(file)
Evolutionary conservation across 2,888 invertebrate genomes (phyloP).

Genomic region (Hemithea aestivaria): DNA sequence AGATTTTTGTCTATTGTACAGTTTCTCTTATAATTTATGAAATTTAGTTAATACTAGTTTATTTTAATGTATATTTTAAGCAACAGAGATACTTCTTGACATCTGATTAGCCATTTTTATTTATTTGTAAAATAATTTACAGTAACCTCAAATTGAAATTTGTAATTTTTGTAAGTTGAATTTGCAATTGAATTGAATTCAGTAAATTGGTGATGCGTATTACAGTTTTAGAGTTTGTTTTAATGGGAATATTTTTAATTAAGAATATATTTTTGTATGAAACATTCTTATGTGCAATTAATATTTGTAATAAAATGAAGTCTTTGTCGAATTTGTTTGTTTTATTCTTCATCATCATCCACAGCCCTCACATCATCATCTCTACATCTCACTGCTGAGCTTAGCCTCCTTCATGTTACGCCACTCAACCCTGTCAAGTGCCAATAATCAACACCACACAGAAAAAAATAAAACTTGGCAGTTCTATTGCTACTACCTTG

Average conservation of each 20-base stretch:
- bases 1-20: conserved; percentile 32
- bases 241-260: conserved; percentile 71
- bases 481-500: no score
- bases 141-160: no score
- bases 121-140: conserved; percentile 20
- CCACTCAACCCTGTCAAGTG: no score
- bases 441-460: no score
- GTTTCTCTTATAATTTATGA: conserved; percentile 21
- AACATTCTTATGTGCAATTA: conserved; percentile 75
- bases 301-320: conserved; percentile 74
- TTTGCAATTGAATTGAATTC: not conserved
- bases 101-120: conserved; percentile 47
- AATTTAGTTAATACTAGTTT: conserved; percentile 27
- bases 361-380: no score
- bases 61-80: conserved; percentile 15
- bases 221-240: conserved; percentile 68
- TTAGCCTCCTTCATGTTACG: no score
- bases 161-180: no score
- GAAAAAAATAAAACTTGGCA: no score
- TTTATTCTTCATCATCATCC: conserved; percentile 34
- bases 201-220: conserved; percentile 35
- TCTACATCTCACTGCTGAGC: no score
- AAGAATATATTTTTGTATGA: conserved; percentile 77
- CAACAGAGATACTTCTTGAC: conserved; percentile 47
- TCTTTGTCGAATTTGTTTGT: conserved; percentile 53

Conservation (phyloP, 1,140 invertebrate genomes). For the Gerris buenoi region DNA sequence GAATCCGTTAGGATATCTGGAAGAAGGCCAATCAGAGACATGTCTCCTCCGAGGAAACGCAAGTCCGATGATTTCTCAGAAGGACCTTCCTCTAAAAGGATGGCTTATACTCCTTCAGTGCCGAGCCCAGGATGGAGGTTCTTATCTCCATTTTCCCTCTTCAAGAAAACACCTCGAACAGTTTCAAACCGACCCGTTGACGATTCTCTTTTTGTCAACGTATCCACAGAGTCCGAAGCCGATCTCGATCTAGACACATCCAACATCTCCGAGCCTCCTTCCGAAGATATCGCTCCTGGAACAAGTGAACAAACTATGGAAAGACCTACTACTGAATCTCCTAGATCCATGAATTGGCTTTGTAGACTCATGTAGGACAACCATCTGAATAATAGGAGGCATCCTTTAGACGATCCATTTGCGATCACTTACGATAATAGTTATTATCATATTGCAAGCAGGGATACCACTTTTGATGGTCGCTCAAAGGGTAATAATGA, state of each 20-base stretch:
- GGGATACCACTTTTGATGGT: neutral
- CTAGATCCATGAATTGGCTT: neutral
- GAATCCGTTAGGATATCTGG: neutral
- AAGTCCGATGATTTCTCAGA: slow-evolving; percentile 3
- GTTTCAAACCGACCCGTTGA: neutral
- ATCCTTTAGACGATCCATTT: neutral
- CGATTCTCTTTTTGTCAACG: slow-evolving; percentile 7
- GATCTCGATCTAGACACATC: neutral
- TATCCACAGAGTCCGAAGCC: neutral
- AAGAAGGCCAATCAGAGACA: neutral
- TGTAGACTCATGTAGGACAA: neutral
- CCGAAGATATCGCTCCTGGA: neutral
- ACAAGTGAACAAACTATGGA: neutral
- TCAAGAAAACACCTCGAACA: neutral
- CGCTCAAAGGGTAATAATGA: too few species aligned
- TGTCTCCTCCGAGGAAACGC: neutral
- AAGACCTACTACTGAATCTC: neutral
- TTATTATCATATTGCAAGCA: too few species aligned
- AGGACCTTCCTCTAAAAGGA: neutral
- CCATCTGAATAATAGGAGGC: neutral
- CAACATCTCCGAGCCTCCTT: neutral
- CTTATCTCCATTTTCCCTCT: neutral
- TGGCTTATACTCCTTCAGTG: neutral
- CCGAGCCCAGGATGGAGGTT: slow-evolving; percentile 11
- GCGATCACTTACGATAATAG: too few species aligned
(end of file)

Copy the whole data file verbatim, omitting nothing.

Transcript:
Evolutionary conservation across 2,888 invertebrate genomes (phyloP).

Genomic region (Hemithea aestivaria): DNA sequence AGATTTTTGTCTATTGTACAGTTTCTCTTATAATTTATGAAATTTAGTTAATACTAGTTTATTTTAATGTATATTTTAAGCAACAGAGATACTTCTTGACATCTGATTAGCCATTTTTATTTATTTGTAAAATAATTTACAGTAACCTCAAATTGAAATTTGTAATTTTTGTAAGTTGAATTTGCAATTGAATTGAATTCAGTAAATTGGTGATGCGTATTACAGTTTTAGAGTTTGTTTTAATGGGAATATTTTTAATTAAGAATATATTTTTGTATGAAACATTCTTATGTGCAATTAATATTTGTAATAAAATGAAGTCTTTGTCGAATTTGTTTGTTTTATTCTTCATCATCATCCACAGCCCTCACATCATCATCTCTACATCTCACTGCTGAGCTTAGCCTCCTTCATGTTACGCCACTCAACCCTGTCAAGTGCCAATAATCAACACCACACAGAAAAAAATAAAACTTGGCAGTTCTATTGCTACTACCTTG

Average conservation of each 20-base stretch:
- bases 1-20: conserved; percentile 32
- bases 241-260: conserved; percentile 71
- bases 481-500: no score
- bases 141-160: no score
- bases 121-140: conserved; percentile 20
- CCACTCAACCCTGTCAAGTG: no score
- bases 441-460: no score
- GTTTCTCTTATAATTTATGA: conserved; percentile 21
- AACATTCTTATGTGCAATTA: conserved; percentile 75
- bases 301-320: conserved; percentile 74
- TTTGCAATTGAATTGAATTC: not conserved
- bases 101-120: conserved; percentile 47
- AATTTAGTTAATACTAGTTT: conserved; percentile 27
- bases 361-380: no score
- bases 61-80: conserved; percentile 15
- bases 221-240: conserved; percentile 68
- TTAGCCTCCTTCATGTTACG: no score
- bases 161-180: no score
- GAAAAAAATAAAACTTGGCA: no score
- TTTATTCTTCATCATCATCC: conserved; percentile 34
- bases 201-220: conserved; percentile 35
- TCTACATCTCACTGCTGAGC: no score
- AAGAATATATTTTTGTATGA: conserved; percentile 77
- CAACAGAGATACTTCTTGAC: conserved; percentile 47
- TCTTTGTCGAATTTGTTTGT: conserved; percentile 53

Conservation (phyloP, 1,140 invertebrate genomes). For the Gerris buenoi region DNA sequence GAATCCGTTAGGATATCTGGAAGAAGGCCAATCAGAGACATGTCTCCTCCGAGGAAACGCAAGTCCGATGATTTCTCAGAAGGACCTTCCTCTAAAAGGATGGCTTATACTCCTTCAGTGCCGAGCCCAGGATGGAGGTTCTTATCTCCATTTTCCCTCTTCAAGAAAACACCTCGAACAGTTTCAAACCGACCCGTTGACGATTCTCTTTTTGTCAACGTATCCACAGAGTCCGAAGCCGATCTCGATCTAGACACATCCAACATCTCCGAGCCTCCTTCCGAAGATATCGCTCCTGGAACAAGTGAACAAACTATGGAAAGACCTACTACTGAATCTCCTAGATCCATGAATTGGCTTTGTAGACTCATGTAGGACAACCATCTGAATAATAGGAGGCATCCTTTAGACGATCCATTTGCGATCACTTACGATAATAGTTATTATCATATTGCAAGCAGGGATACCACTTTTGATGGTCGCTCAAAGGGTAATAATGA, state of each 20-base stretch:
- GGGATACCACTTTTGATGGT: neutral
- CTAGATCCATGAATTGGCTT: neutral
- GAATCCGTTAGGATATCTGG: neutral
- AAGTCCGATGATTTCTCAGA: slow-evolving; percentile 3
- GTTTCAAACCGACCCGTTGA: neutral
- ATCCTTTAGACGATCCATTT: neutral
- CGATTCTCTTTTTGTCAACG: slow-evolving; percentile 7
- GATCTCGATCTAGACACATC: neutral
- TATCCACAGAGTCCGAAGCC: neutral
- AAGAAGGCCAATCAGAGACA: neutral
- TGTAGACTCATGTAGGACAA: neutral
- CCGAAGATATCGCTCCTGGA: neutral
- ACAAGTGAACAAACTATGGA: neutral
- TCAAGAAAACACCTCGAACA: neutral
- CGCTCAAAGGGTAATAATGA: too few species aligned
- TGTCTCCTCCGAGGAAACGC: neutral
- AAGACCTACTACTGAATCTC: neutral
- TTATTATCATATTGCAAGCA: too few species aligned
- AGGACCTTCCTCTAAAAGGA: neutral
- CCATCTGAATAATAGGAGGC: neutral
- CAACATCTCCGAGCCTCCTT: neutral
- CTTATCTCCATTTTCCCTCT: neutral
- TGGCTTATACTCCTTCAGTG: neutral
- CCGAGCCCAGGATGGAGGTT: slow-evolving; percentile 11
- GCGATCACTTACGATAATAG: too few species aligned